Facilities Thread

Discussion in 'DVU' started by orangeonmymind, Aug 1, 2015.

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  1. MauldinT

    MauldinT
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    The pride of Simpsonville

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    Sometimes it's just perception. Like opening a brand new football-only building. Doing things like this can keep potential lawsuits at bay
     
  2. OrangeONeill

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    Any chance the NCAA is going to allow more baseball scholarships?
     
  3. Shinedou

    Shinedou
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    Ruh roh
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    [​IMG]

    You said DIKES in a conversation about women's softball.
     
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  4. Dirty Ears Bill

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    Yeah I was wondering if it was a money spent thing, not sure how that's enforced.

    But a friend of mine texted me that we're doing away with the women's diving team, so it looks like it's to get those women's scholarships back.
     
  5. Keywan1474

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    I enjoy watching the women's softball. Some of the chicks are easy on the eyes and others are pushing 170/200
    Softball at clemson is past due imo. All the best teams are southern schools.
     
  6. FriendsofJtyler

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    There's no middle ground with softball chicks. Either smoking hot you'd kill @WRich3 to sex them, or 2 bill Gina? GINA muff divers.
     
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  7. Codename Duchess

    Codename Duchess
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    We're dropping the diving program. Softball will replace those 'ships and keep us in compliance.
     
  8. 19B

    19B
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    A jelly doughnut?
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    Nah, there's plenty of tweeners. On my phone, or I'd search for some examples.
     
  9. cuwoodchipper

    cuwoodchipper
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    CLEMSON --- Visitors to most graveyards make their way through the headstones using hushed, reverent tones out of respect for the dearly departed. Then, there is the Clemson football burial ground, located along the entry way to the Tigers’ practice facility and a couple hundred yards from the program’s sparkling new $150 million football operations hub, dubbed “Dabo World.”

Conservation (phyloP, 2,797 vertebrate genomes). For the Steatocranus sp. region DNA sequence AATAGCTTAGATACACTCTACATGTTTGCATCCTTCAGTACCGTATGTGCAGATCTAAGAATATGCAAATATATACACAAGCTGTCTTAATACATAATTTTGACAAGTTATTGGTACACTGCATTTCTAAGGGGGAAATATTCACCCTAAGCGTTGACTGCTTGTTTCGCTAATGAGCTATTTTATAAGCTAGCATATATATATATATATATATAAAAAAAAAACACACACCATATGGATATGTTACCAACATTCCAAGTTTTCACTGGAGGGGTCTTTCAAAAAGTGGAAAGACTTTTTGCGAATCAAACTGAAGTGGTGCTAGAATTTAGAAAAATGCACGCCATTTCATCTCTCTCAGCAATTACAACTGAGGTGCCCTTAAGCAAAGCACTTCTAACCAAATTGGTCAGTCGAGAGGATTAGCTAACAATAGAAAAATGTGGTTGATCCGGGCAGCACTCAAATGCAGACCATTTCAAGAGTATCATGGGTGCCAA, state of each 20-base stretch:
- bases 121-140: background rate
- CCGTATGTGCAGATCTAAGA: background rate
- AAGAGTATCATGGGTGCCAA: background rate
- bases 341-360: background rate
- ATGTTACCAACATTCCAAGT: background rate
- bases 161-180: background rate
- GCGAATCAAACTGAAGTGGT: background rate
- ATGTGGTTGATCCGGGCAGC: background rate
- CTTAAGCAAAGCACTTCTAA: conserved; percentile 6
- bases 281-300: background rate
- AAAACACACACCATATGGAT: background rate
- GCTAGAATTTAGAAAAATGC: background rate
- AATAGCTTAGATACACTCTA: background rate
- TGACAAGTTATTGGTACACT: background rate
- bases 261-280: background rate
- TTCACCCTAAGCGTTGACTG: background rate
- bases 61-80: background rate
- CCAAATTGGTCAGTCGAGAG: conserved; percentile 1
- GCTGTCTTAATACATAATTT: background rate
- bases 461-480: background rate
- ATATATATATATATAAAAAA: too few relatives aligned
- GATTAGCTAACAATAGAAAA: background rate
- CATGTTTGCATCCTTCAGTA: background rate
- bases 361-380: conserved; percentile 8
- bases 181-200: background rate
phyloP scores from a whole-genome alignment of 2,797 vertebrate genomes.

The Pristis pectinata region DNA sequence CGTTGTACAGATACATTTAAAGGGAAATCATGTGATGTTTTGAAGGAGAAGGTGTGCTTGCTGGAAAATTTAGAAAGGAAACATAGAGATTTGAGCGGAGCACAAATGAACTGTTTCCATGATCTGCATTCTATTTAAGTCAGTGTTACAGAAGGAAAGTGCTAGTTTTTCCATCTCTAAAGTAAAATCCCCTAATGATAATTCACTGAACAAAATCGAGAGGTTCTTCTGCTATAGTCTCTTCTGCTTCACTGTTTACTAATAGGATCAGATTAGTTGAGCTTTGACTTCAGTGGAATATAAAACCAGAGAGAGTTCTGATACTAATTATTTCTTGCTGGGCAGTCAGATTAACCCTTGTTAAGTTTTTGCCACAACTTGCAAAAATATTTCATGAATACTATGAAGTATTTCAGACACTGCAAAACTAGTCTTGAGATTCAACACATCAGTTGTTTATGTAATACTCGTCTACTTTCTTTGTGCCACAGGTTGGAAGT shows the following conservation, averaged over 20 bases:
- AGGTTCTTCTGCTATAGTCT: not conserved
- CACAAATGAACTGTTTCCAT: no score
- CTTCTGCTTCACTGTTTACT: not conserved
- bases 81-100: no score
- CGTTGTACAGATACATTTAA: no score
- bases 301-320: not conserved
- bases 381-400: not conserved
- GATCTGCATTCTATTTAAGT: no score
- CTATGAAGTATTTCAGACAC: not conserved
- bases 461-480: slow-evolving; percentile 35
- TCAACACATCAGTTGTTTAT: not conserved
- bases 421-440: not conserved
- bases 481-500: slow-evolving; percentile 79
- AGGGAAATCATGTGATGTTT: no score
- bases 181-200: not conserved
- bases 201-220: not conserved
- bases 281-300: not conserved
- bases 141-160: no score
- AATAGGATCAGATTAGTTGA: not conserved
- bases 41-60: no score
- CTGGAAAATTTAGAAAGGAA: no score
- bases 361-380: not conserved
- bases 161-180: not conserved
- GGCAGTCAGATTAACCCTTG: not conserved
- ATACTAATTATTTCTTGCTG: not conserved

On this small plot of land sits grave markers commemorating landmark Tiger victories over ranked programs on the road or, in postseason and/or bowl games.

    Four more marble edifices were added to that collection last Wednesday with the largest of those being a 1,500-pound black granite stone regaling Clemson’s 35-31 victory over top-ranked Alabama in the National Championship Game in Tampa, Fla., on Jan. 9, 22017.

    The newest additions to the grave plot were driven to Clemson by Tigers’ superfan, Van Kornegay, of Kornegay Funeral Home in Camden and Lugoff.

    Since 2004, the 1991 Camden High graduate has made it his mission to make sure that notable Clemson football victories take their rightful place in one of the two graveyards located on the school’s campus. All it took was a simple phone call following the Tigers’ 24-17 win over 10th ranked Miami in Miami Gardens, Fla., for Kornegay to become an extended part of the Clemson football family.

    “After the big win against Miami,” Kornegay said, “I called (then-Clemson associate athletic director for Facilities and Grounds) Robert Ricketts and asked him, ‘Who does the tombstones?’ He said they got them from a company out of Easley.”

    Hearing that, Kornegay offered his services while telling Ricketts of his family’s long service in the funeral business. “I said, ‘Well, why don’t y’all get them from me?’ He said, ‘OK. You can help us with these tombstones?’

    “I said, ‘Yeah. My family runs a funeral home in Camden and I can help you with these tombstones. Why not get them from a Clemson fan?’”

    Ricketts took Kornegay up on his offer and the next day, the two men met in Clemson to discuss the new partnership. From there, Kornegay took down the measurements for the tombstones and has been the official provider of the product to the program ever since.

    “Usually,” he said, “it’s just me and another guy who put in the base and put the headstone on top of it and do it in one day. This year, we had so many to put in that me and my good friend, Ben Myers, put the bases in the Wednesday prior; that way we could actually go up and enjoy our day in Clemson.

    “We all wanted to go up there and make this a special day and enjoy it.”